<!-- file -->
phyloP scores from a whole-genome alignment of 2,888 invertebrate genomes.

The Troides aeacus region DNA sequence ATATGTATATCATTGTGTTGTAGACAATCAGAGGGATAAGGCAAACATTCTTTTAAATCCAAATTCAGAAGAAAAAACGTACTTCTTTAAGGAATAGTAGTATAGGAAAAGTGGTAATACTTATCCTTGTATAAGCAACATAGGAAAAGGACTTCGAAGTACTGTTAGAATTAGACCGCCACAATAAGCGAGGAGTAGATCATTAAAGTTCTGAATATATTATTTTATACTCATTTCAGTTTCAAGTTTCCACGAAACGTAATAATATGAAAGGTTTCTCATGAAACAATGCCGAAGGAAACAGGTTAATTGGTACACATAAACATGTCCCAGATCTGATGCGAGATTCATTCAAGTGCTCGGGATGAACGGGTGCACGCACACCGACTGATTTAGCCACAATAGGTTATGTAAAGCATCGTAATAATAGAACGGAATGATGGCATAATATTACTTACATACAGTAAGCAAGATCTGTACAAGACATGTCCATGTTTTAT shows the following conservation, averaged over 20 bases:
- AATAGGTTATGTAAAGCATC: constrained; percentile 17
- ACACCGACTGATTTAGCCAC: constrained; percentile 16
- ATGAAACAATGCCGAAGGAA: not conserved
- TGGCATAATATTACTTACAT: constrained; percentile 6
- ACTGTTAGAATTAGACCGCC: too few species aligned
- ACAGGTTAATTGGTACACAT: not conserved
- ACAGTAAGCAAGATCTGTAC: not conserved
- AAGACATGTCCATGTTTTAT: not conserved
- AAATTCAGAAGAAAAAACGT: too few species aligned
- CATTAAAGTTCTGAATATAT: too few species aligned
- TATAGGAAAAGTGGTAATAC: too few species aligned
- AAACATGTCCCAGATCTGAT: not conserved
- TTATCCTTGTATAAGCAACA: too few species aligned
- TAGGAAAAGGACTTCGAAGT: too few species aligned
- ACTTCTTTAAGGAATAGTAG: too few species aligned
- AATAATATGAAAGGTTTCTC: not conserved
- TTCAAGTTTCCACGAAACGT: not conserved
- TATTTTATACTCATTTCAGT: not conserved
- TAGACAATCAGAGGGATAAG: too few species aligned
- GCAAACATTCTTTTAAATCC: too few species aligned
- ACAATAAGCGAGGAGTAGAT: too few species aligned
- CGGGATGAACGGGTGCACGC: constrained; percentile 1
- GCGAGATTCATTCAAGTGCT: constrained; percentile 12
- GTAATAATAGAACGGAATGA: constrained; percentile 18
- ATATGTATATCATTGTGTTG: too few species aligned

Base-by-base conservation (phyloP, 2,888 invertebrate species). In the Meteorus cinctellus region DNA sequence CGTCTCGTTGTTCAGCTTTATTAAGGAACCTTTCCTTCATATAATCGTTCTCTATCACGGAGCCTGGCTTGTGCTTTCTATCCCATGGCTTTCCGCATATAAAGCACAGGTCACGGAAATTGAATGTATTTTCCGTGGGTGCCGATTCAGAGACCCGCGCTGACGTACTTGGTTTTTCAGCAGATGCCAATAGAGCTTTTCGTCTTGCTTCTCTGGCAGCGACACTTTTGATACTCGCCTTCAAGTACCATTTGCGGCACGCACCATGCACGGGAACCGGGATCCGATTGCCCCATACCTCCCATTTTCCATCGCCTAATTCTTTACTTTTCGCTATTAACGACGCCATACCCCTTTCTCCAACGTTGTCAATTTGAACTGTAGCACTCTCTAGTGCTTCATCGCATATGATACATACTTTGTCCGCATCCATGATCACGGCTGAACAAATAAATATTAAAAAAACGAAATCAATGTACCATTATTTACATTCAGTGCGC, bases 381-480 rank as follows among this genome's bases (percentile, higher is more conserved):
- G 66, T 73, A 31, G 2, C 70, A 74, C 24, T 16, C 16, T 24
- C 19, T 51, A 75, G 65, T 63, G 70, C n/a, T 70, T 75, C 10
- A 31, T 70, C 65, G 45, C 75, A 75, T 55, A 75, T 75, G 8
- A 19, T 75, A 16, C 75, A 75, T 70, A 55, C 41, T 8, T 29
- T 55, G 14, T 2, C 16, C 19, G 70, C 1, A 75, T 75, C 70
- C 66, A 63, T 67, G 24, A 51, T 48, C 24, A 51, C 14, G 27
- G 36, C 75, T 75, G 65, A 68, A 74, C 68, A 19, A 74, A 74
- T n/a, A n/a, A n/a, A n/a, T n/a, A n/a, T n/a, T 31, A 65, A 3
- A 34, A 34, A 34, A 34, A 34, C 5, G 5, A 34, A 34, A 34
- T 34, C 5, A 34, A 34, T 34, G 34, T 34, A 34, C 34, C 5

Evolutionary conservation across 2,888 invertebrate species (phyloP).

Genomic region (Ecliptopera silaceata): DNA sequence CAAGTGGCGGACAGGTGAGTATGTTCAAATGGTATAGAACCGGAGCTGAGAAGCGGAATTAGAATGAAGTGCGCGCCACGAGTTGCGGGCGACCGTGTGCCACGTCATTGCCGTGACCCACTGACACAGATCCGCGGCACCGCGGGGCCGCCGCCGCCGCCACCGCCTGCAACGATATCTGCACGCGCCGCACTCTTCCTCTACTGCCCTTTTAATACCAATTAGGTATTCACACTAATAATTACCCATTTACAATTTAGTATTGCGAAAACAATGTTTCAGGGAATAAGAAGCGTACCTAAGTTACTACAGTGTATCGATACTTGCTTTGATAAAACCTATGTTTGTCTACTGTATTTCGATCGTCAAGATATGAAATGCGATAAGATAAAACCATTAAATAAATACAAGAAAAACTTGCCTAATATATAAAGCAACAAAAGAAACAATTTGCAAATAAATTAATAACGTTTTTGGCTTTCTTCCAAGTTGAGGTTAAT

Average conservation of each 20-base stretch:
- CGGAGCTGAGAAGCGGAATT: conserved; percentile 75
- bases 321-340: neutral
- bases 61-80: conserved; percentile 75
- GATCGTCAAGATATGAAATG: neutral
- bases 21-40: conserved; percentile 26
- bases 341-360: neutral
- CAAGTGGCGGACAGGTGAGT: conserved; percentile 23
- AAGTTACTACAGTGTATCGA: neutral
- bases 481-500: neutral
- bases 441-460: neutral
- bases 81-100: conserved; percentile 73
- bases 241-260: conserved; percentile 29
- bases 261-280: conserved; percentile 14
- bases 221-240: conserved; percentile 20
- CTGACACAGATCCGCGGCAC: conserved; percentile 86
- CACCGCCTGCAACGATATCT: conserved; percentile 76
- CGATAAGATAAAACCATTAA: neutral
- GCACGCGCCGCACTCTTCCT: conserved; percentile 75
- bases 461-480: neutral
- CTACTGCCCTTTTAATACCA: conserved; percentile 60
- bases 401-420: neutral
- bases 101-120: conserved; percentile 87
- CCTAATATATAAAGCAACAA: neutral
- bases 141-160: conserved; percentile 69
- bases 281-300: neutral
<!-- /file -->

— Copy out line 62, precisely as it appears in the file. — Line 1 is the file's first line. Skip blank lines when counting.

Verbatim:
- bases 401-420: neutral